Patent Citations
Cited PatentFiling datePublication dateApplicantTitle
US922717 *Mar 5, 1909May 25, 1909George H ParkerGame.
US2535280 *Nov 8, 1946Dec 26, 1950Us Rubber CoSelf-sealing rifle target
US2657793 *Jan 10, 1951Nov 3, 1953American Safety Razor CorpCover operated display box
US2818258 *Jun 25, 1953Dec 31, 1957Peter Fries JrArchery target
US2868364 *Feb 1, 1956Jan 13, 1959Florez IncDisplay device
Referenced by
Citing PatentFiling datePublication dateApplicantTitle
US3244419 *Feb 25, 1963Apr 5, 1966Milbern Foam Products CoLaminated dart board having impact sound of cork board
US3367660 *Jul 21, 1964Feb 6, 1968Dominic P. Di MaggioFibrous archery target with laminated reinforcing means
US3476390 *Jul 6, 1967Nov 4, 1969Mina S RoloffNon-piercing archery target
US3682478 *Jan 31, 1969Aug 8, 1972Lindsay Charles KnightThin, self-supporting, ductile, plastic target sheet
US3720411 *Mar 8, 1971Mar 13, 1973Vogelaere G DePortable target to receive, contain, and prevent splashback of medium velocity projectiles
US4066261 *Jun 1, 1976Jan 3, 1978Stewart Marvin LMulti-layered archery target
US4076246 *Nov 14, 1975Feb 28, 1978Meyer Leonard STarget particularly for archery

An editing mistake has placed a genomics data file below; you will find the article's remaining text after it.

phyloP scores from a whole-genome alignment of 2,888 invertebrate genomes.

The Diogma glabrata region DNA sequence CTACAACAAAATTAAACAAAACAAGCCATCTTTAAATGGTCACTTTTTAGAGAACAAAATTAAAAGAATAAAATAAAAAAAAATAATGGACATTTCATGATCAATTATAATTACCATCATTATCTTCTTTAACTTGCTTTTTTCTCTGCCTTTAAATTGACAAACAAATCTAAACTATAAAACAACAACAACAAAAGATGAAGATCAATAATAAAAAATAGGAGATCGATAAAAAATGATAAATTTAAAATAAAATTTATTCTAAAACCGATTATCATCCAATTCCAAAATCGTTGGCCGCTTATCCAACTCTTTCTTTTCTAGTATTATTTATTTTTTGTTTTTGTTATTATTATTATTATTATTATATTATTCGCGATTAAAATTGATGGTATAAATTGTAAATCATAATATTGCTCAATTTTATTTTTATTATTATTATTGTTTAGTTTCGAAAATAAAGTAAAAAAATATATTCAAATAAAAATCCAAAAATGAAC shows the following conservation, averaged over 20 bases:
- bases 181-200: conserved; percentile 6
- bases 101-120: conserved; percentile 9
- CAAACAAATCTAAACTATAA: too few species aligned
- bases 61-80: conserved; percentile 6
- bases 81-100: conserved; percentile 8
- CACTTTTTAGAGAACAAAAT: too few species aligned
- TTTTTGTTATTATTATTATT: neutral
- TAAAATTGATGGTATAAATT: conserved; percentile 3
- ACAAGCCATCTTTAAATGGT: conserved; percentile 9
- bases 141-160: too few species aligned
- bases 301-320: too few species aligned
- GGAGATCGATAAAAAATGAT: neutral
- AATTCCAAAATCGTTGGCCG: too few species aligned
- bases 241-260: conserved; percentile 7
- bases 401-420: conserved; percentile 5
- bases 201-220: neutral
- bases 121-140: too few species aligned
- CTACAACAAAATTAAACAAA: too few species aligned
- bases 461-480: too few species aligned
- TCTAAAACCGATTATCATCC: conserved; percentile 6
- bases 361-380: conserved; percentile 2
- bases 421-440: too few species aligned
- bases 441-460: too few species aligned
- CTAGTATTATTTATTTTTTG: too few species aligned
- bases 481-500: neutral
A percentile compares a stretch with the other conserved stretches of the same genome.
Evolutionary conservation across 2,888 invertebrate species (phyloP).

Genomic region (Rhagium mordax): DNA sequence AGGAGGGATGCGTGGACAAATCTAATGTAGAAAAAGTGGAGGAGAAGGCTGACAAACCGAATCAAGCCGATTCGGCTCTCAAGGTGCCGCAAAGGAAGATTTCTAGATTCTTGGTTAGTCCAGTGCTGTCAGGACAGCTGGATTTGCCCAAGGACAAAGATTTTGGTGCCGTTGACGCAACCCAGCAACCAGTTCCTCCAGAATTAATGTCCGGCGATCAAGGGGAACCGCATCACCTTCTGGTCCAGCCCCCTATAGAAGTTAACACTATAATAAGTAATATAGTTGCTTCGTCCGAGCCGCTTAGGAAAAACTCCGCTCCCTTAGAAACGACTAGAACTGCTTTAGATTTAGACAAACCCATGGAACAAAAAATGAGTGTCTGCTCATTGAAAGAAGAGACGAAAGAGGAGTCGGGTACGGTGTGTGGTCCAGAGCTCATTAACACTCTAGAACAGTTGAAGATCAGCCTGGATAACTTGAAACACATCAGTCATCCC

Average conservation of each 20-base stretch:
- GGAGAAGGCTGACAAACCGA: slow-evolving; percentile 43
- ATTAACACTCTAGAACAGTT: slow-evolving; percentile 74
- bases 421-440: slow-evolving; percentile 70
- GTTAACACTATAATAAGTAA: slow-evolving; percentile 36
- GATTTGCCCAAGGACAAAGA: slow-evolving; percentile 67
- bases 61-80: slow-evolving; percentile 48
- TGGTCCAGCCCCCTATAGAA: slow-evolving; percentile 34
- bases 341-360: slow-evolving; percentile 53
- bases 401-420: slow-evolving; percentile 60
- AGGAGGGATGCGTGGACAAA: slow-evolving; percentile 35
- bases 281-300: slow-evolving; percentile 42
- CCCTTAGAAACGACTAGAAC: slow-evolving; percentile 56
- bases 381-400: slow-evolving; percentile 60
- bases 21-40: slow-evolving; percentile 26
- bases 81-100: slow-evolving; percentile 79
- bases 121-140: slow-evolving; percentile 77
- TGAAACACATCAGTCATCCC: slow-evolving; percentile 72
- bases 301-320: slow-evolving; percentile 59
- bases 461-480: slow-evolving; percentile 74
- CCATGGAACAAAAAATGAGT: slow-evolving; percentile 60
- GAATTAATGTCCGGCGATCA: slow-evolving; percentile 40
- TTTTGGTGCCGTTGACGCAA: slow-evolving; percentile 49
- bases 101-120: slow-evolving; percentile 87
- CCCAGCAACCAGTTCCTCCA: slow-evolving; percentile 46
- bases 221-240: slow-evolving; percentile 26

US4247116 *Jan 16, 1979Jan 27, 1981Mcquary Kenneth LIndicating target
US4456264 *Sep 27, 1982Jun 26, 1984Donna DetwilerCompound archery target
US4491328 *Jul 23, 1982Jan 1, 1985Meyer Leonard STarget having shiftably movable target structure
US4688804 *Sep 19, 1984Aug 25, 1987Maxwell Shooting Enterprises LimitedUpstanding target structure for playing a game
US4744568 *Apr 14, 1986May 17, 1988Jeffery H BernahlTarget system for low velocity projectiles
US4913444 *Oct 3, 1988Apr 3, 1990Hatt Lee RReversible dart board
US5280920 *Sep 3, 1992Jan 25, 1994Knapper Ii William JPortable target system
US5290042 *Nov 12, 1992Mar 1, 1994Worley Kirk CArchery target and a method of making an archery target
US5351928 *Feb 4, 1993Oct 4, 1994Wallace Computer Services, Inc.Easel and pad pack and method of use